Have you ever listened to an album and had a hard time deciding if it’s brilliant or just downright absurd? This is how I usually feel about Zebulon Pike. Formed in 2002, the band’s previous releases – such as And Blood Was Passion (2004) and The Deafening Twilight (2006) – fluctuate between moments of brilliance and long passages of “let’s get to the point, guys”. But with their latest release, 2012s Space is the Corpse of Time, I feel they’ve finally tipped the scale in favour of absolutely bloody awesome.
Hailing from Minneapolis, Minnesota, Zebulon Pike play a blend of instrumental prog-doom that the term “unique” can definitely be applied to. I don’t know how this band remain unsigned, since this album proves, far and away, that they’re pushing the boundaries of music to the very edge, and the only thing that’s keeping them from falling into the abyss is the fact that they’re very, very good. Nothing on this album happens by chance – every riff, every spectral note comes together to create this seething mass of eerie atmosphere that is utterly intoxicating. You can hear a combination of influences – classic metal in a Judas Priest inspired riff, progressive rock in a Rush-style composition, 20th century classical music in the layers of melody, the relentless energy of Mike Patton, and a hefty dose of drone, avant-garde and jazz thrown into the mix, but nothing is derivative – Zebulon Pike are a sound unto their own.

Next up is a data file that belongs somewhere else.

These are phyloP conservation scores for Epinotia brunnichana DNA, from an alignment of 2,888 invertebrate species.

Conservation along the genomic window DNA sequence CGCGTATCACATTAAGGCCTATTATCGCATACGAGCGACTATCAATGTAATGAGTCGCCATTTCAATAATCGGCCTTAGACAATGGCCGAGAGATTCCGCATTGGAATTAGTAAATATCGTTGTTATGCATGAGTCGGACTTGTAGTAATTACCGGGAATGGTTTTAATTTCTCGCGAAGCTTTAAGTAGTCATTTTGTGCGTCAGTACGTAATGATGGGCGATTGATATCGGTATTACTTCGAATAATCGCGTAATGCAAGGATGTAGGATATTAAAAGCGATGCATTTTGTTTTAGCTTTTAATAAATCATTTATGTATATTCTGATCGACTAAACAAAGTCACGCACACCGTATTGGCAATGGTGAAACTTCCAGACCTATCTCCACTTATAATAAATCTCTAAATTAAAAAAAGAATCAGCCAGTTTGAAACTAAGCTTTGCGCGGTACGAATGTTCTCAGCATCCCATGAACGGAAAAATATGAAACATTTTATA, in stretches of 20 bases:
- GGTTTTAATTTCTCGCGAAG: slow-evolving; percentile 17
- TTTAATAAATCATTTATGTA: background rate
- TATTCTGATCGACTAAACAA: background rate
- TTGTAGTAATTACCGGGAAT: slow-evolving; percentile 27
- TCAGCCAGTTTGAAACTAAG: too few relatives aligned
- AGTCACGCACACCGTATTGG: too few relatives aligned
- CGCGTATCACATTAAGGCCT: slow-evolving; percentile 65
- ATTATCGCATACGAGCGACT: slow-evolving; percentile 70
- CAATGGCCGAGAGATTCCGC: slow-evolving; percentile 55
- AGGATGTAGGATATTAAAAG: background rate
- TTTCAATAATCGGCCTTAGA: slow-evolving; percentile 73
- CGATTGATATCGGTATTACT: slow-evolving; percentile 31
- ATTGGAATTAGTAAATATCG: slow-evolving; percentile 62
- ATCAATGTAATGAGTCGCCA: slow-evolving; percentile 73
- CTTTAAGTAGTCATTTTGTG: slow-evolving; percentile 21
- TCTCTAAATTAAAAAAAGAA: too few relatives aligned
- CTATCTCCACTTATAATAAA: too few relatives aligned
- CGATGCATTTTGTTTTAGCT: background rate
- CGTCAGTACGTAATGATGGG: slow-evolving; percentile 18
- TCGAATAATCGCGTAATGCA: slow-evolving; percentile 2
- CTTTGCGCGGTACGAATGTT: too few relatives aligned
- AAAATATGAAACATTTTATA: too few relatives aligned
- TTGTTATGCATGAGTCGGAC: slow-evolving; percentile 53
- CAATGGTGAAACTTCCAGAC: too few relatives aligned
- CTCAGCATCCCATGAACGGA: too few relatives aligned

Space is the Corpse of TIme is a soundtrack for the end of the world, a soundscape of expanding space, a concoction of mad musical science. From the opening track, “Spectrum Threshold”, Zebulon Pike hold your attention – the initial charge of the guitar giving way to a drum solo that’s part freeform jazz, part ritual invocation. The title track sounds like the musical equivalent of Mike Patton marrying every member of Opeth in ceremony fifty kilometers under the earth’s crust, performed by King Crimson. Other tracks, “Trigon in Force”, and the asoundingly beautiful (and perhaps slightly too long) “Powers of the Living – Manifestations of the Dead”, invoke the fuzzed out malaise of drone legends Sun O))). Overall, the album functions as a series of juxtapositions – musical elements fading in and out, placed on top of each other to wind the listener through a series of emotions.
The biggest criticism thrown by reviewers at Zebulon Pike is that they play music for metal nerds, but which I would proudly push my glasses further up my nose and say “who the fuck cares?” Nerd it up a notch, if art-metal can sound this good.